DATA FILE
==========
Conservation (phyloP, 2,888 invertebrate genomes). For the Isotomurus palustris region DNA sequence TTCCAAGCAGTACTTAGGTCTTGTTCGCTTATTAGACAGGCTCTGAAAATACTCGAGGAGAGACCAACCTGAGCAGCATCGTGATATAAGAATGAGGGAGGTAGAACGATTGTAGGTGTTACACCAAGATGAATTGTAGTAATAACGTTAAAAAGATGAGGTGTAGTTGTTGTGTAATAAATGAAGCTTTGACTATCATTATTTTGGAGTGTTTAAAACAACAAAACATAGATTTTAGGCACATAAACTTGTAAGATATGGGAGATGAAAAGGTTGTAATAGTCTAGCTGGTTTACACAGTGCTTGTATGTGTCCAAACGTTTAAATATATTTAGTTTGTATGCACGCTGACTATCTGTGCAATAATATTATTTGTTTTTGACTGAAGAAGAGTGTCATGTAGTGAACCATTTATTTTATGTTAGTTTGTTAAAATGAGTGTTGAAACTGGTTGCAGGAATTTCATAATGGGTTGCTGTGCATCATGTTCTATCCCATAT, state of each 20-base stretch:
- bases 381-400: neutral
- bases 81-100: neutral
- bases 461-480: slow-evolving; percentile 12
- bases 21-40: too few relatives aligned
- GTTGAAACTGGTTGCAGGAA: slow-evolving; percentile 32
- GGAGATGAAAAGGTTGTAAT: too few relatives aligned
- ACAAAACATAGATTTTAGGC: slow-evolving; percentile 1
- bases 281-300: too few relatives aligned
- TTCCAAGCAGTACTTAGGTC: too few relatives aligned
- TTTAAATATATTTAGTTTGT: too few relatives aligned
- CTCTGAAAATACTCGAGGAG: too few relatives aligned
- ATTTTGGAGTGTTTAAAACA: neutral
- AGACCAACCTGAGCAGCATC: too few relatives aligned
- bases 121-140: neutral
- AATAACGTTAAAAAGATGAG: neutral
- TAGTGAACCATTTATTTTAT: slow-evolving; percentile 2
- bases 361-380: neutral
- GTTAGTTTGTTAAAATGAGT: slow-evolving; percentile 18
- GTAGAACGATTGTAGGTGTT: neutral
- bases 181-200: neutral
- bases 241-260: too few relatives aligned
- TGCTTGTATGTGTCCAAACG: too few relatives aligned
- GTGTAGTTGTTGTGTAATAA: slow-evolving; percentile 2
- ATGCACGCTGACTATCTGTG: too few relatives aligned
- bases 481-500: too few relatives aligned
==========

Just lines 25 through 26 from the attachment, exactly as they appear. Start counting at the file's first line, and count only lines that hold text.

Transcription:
- ATGCACGCTGACTATCTGTG: too few relatives aligned
- bases 481-500: too few relatives aligned